Learn how the next stress testing disclosures will play a critical role in Europe, including a comparison of the US and UK, what banks should disclose and when, and lessons learned.
It’s an interesting question. I believe the approach was much more pragmatic in the US, meaningful goals were established and communicated, and outcomes were outlined. Most importantly, a financial backstop was put in place to assist any banks that failed the tests and to support restructuring and recapitalisation. The Fed has also focused on the quality of data underpinning the banks’ stress testing and has been running their own models and comparing the results with those of the banks.
The market understood the need to reduce systemic risk and market participants were pleased with the results, despite the fact that some real capital adequacy issues came to light. In the end, banks raised $75 billion of new capital, and systemic risk was significantly reduced.
In Europe, the goal was similar but the complexity of having so many countries and regulators working together, all whilst doing the exercise for the first time during the sovereign crisis, made the process more difficult. Ultimately, the exercise failed to reassure the markets. In the end, with no backstop and a lack of clear objectives, the disclosures created confusion and the desired result was not achieved.
The ‘when’ question is important. In times of crisis, reassuring the markets is critical. In order to do that, banks need to not only provide information that adds value, but also need to be seen as addressing the issues that market participants view as vital and relevant. Communicating a clear message and providing scenarios can be relatively painful for banks. However, it is important to be explicit and realistic, whilst tackling issues head on. In times of financial stability, providing aggregated results is often sufficient to confirm market expectations. Now that banks are required to be more explicit in their disclosures, the results should be sufficient to confirm market expectations.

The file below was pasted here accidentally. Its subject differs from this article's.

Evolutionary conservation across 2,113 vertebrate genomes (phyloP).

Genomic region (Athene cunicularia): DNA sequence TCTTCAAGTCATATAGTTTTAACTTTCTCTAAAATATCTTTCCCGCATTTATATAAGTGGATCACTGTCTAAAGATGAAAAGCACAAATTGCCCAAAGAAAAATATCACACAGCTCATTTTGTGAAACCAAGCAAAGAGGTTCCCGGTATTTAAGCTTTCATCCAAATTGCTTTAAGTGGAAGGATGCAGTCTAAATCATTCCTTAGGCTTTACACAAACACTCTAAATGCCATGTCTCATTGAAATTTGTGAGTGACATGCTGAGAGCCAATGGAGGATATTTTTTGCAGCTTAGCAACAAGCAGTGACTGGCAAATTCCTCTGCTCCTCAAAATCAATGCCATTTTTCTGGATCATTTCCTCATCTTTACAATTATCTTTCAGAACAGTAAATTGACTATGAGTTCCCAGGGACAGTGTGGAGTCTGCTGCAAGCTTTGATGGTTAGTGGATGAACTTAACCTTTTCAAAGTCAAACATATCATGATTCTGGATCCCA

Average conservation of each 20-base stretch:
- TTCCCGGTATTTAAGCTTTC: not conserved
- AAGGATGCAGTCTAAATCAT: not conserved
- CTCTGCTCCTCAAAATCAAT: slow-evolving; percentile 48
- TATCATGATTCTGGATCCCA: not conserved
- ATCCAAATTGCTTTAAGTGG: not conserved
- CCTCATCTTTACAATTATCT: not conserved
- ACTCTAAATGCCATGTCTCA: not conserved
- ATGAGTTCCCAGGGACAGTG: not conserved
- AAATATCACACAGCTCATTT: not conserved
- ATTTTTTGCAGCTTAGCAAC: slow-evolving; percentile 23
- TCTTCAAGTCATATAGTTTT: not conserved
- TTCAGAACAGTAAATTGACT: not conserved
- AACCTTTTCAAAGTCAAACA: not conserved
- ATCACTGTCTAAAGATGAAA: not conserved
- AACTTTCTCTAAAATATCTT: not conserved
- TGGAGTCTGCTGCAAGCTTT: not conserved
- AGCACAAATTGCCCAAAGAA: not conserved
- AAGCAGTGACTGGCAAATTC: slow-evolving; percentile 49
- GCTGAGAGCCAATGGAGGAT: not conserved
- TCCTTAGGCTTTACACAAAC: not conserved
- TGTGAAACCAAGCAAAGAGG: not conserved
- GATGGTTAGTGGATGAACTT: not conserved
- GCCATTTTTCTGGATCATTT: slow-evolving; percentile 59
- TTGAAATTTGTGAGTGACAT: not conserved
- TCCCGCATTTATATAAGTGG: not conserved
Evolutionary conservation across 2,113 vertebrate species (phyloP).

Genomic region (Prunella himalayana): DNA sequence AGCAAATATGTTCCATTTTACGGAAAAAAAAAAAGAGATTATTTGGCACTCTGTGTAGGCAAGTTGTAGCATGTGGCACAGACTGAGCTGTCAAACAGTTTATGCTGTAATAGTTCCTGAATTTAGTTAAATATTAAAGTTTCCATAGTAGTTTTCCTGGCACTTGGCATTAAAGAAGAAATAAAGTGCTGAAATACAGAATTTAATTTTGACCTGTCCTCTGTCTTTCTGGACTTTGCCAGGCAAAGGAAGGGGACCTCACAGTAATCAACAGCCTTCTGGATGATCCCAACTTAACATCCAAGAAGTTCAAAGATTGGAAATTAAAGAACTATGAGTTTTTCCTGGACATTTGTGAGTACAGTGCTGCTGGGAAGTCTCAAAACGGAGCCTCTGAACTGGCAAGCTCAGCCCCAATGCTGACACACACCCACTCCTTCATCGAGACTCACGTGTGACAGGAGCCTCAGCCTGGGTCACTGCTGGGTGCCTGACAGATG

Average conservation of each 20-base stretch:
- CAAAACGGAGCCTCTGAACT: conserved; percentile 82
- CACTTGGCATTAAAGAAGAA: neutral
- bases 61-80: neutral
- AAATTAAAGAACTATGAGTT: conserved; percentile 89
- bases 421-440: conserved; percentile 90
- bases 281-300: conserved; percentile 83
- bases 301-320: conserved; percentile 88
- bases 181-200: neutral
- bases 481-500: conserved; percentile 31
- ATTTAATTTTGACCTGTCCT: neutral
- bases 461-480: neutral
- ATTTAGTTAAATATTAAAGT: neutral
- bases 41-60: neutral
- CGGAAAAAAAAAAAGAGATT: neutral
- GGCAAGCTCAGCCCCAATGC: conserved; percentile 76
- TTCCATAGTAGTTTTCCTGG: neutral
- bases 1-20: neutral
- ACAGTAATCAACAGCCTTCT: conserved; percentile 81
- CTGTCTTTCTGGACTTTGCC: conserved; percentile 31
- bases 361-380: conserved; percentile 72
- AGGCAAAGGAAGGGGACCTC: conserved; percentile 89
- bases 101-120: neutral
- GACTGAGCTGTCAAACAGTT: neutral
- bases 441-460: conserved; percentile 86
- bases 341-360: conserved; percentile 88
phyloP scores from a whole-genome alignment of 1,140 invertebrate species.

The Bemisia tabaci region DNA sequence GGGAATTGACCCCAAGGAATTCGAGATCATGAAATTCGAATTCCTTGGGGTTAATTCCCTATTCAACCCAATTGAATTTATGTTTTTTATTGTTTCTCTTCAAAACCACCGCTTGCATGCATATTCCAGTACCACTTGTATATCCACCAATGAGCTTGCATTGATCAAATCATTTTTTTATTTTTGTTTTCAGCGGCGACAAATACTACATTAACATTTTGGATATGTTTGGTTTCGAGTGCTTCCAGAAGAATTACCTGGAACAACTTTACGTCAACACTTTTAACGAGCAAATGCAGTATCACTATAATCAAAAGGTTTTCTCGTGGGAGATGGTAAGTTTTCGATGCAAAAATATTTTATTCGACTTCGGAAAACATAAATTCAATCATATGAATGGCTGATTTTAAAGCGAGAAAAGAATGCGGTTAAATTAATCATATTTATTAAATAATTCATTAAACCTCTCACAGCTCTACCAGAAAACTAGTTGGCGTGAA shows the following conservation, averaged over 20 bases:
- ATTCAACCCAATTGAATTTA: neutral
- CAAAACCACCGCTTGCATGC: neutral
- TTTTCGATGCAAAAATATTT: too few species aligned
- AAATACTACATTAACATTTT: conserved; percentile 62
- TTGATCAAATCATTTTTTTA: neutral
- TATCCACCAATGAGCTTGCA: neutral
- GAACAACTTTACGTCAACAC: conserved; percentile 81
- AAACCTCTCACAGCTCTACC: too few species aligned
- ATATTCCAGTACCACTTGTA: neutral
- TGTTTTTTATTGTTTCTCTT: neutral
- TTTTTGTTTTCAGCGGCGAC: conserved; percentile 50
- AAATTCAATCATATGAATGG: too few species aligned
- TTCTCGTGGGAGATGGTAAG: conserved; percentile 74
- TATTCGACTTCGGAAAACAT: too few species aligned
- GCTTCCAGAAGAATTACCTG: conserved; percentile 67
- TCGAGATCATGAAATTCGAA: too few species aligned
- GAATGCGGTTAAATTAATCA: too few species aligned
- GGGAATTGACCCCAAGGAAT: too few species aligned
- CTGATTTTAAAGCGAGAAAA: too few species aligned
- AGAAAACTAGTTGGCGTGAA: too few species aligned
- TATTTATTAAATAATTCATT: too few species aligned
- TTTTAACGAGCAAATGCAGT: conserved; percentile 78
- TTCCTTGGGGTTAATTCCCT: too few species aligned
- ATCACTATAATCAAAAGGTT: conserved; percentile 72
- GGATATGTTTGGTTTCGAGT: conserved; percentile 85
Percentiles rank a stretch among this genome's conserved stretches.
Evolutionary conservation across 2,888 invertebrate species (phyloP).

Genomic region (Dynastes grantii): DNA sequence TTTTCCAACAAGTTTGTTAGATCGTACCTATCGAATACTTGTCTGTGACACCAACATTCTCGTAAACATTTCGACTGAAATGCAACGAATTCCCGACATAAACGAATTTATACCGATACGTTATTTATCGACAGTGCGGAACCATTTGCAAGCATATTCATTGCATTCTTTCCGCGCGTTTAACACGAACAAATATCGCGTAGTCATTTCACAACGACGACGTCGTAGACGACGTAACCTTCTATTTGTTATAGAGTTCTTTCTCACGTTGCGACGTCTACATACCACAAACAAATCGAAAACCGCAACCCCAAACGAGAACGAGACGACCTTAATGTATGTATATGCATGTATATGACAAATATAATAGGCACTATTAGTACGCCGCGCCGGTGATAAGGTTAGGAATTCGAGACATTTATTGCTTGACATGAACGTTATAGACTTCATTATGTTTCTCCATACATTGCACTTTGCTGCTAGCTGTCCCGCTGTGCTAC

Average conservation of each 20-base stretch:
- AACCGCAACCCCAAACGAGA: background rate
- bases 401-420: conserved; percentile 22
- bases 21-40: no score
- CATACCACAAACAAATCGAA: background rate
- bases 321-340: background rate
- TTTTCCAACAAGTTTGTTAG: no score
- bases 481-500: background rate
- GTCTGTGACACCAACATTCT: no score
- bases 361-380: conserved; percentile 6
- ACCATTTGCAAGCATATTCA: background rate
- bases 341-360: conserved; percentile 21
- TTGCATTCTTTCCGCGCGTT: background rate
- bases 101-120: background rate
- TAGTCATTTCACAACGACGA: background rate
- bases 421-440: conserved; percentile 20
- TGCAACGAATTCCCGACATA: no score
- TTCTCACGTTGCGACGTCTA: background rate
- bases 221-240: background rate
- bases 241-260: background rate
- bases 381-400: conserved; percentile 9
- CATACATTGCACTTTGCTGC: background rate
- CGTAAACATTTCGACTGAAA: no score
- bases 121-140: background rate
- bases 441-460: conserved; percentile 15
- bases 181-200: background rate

It is interesting to observe this impact. So far, regulatory pressure has forced banks to develop a stress testing framework, particularly because banks want to simulate pre-regulatory exercises and the impact of adverse scenarios on their regulatory capital ratio. We have observed this trend in discussions with banks and confirmed it through the various surveys Moody’s Analytics conducted in the US and Europe.
Right now, banks understand that in order to restore their reputations they need to disclose more information. The role of the Enhanced Disclosure Task Force, sponsored by the FSB (Financial Stability Board), is to help establish some form of industry reporting best practices to help ensure this disclosure occurs. The group is unique in its variety of market participants – rating agencies, banks, investors, analysts – and together they will define what the banks should be disclosing, preferably in a standardised form. We have been advising our bank clients to closely follow the Task Force’s progress and published documents.
The approach is still flexible. Moody’s Analytics has discussed the recommendations with some of the group’s members and they are keen to implement the recommendations rapidly, particularly the large banks. At the same time, members want to reassure and stabilise the markets by disclosing relevant and appropriate information, whilst maintaining a level playing field and reducing volatility by avoiding the over-disclosure of sensitive information. This outcome would help banks not only understand the expectations of market participants, but also focus on key business elements that should be addressed to disclose the necessary transparent and granular information.
The main change is that the European Central Bank (ECB) will take on the role of a single supervisory mechanism (SSM), which is critical in ensuring that any kind of stress testing in the future will be done on reliable balance sheets. The ECB will evaluate the real value of assets and liabilities of all these banks, which is no easy task. What is crucial now in Europe is for the banks to not fail the tests in coming months under the new supervisory regime of the ECB.
It makes sense for the EBA to wait until the SSM is in place, after the evaluation has been done. This would give banks the opportunity to clean up and raise capital before the ECB takes on its new role. It is expected that the ECB will take a strong stance in control and supervision afterwards. This may be difficult to implement but is expected to occur.
It seems that we are headed toward a US-type of framework in Europe. In the UK, the Bank of England (BoE) and the Prudential Regulation Authority (PRA) are planning on developing a new recurrent stress testing of the UK banking system, similar to CCAR in the US. The Spanish regulator seems to be inclined to follow a similar approach. Finally, banks will probably lose part of the benefits of having been supervised by their local central bank, so they may expect a tougher stance and stricter application of the regulation.